Specializing in social marketing and business communications training

13 communication tips to help you survive Thanksgiving

I usually blog about business communication tips but since most of us won’t be working on Thanksgiving, we’ll have to communicate with relatives and/or friends. It may be easier to go to work!

Here are 13 quick communication tips to help make your day festive and enjoyable. Bookmark this post, as it will come in handy for the entire holiday season!

1. Forget previous holidays, discussions, disagreements, and conversations. Go in with a clean slate and an open mind that you will have a fabulous and relaxing day.

2. Have a drink. I didn’t say get drunk, because things could turn ugly. One drink can help you relax and take the edge off.

3. Remember that not every comment or statement requires an answer. Silence and a smile can be very powerful. In other words, bite your tongue.

4. Use the phrase,  “Isn’t that interesting?”  If Uncle Grouch starts in at the table with off-color remarks,  recite these three magical words.  “Isn’t that interesting?”  neutralizes virtually every situation. This phrase leads to a verbal dead-end. Then smile politely.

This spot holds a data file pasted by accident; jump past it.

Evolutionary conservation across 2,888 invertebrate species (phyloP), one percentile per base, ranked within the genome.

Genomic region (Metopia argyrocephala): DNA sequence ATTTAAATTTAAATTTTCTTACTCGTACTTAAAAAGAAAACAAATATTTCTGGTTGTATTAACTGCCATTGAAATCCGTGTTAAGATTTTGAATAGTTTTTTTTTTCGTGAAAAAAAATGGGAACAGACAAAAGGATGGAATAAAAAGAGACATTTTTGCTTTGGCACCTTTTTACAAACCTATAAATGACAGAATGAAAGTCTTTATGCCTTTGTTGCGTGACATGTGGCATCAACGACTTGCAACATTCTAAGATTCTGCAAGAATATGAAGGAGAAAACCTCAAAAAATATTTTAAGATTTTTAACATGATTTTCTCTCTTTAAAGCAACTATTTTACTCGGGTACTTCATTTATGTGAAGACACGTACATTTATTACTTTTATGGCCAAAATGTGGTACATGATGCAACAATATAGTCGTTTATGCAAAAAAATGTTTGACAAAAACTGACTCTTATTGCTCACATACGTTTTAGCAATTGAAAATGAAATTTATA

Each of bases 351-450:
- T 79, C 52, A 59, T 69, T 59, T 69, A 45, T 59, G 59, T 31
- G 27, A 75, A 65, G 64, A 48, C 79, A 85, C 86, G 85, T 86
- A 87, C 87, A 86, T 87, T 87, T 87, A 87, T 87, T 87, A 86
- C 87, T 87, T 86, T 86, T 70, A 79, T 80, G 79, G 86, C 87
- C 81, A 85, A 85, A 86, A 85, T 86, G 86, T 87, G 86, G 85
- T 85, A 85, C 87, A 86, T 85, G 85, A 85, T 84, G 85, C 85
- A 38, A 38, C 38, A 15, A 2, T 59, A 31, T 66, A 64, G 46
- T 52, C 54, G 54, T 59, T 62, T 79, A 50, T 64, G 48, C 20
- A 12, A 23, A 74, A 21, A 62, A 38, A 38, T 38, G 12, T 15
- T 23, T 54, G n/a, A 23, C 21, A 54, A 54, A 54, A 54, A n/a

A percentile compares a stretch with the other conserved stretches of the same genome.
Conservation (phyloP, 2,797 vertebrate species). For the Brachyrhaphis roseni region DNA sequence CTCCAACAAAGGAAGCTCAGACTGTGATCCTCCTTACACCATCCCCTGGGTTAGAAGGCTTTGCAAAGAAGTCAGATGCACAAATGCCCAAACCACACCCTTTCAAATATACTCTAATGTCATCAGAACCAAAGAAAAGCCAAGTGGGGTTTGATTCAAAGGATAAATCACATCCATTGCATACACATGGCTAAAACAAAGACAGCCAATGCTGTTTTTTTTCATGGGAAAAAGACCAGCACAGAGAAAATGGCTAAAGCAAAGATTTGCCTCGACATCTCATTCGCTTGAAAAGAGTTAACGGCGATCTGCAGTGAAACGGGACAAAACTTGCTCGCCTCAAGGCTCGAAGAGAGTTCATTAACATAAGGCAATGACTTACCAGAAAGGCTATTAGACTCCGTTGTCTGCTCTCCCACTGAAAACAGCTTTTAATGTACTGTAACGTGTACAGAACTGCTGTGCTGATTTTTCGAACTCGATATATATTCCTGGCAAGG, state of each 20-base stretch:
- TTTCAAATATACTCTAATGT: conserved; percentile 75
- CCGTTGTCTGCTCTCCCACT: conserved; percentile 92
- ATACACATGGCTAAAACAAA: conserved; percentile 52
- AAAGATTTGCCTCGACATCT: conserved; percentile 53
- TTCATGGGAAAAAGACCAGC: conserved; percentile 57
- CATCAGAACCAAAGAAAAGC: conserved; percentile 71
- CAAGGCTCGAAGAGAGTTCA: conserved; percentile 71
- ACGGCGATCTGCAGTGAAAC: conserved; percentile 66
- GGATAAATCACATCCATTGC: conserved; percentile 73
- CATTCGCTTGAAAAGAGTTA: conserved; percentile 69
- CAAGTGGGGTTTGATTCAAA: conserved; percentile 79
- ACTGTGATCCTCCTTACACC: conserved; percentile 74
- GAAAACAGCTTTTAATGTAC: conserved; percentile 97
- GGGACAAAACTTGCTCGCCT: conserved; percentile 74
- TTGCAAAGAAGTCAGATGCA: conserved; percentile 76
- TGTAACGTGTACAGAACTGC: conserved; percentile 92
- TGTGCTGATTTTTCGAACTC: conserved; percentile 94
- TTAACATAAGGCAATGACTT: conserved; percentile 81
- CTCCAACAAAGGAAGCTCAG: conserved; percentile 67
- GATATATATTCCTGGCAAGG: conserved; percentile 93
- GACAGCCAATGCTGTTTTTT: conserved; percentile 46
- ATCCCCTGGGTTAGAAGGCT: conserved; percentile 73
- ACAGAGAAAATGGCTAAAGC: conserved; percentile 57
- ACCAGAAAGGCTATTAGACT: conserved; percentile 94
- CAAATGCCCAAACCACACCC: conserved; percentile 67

5. Mingle with the kids. This can bring levity to the day.

6. Take a walk. Invite someone special, or the entire group, to take a walk around the corner. The dynamics will shift, the conversations will lighten up, and the fresh air will be rejuvenating.

7.  Keep a few friendly and neutral small-talk starters or stories in mind. Be ready to drop one in if things get awkward or tense.

8. Pass on being a “topper.” If Uncle Fred is bragging about his week in Florida, let him have his moment. Don’t chime in that you just returned from a free month in Bermuda because you were the No. 1 sales rep.

9. Be nice. Gossip often rules at family gatherings. Steer clear of pettiness. Don’t say anything behind someone’s back that you wouldn’t say to their face.

10.  Avoid touchy subjects. There’s a lot of angst out there with unemployment, money, and everyday life. You don’t know everything that goes on in other homes, marriages, or relationships. Focus on positive topics and stay away from turning your feast into a “pity party.”

11.  Cite three good qualities of someone who is with you that you dislike. Think of these qualities before you join the crowd so you can get rid of “old baggage.” Plan to relax and have a good day!

12. Offer to help. Some of the best conversations I’ve had with family and friends have taken place while we’re clearing dishes, taking out the garbage, or loading the dishwasher.

13. Communicate your gratitude. Regardless of how happy or unhappy you were during your visit, tell your host that you appreciate their efforts and invitation.

If you’re hoping for a stress-free Thanksgiving, just think about the hardships the Pilgrims had to endure. 

You’re good.

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Comments

  1. Excellent advice. I am both a speaking coach and a host for the holiday. My goodness, how much nicer holidays could be if people would “check their egos” at the door and implement the same skills they use at work.

    Thank you for this. I love the practical application of professional skills.

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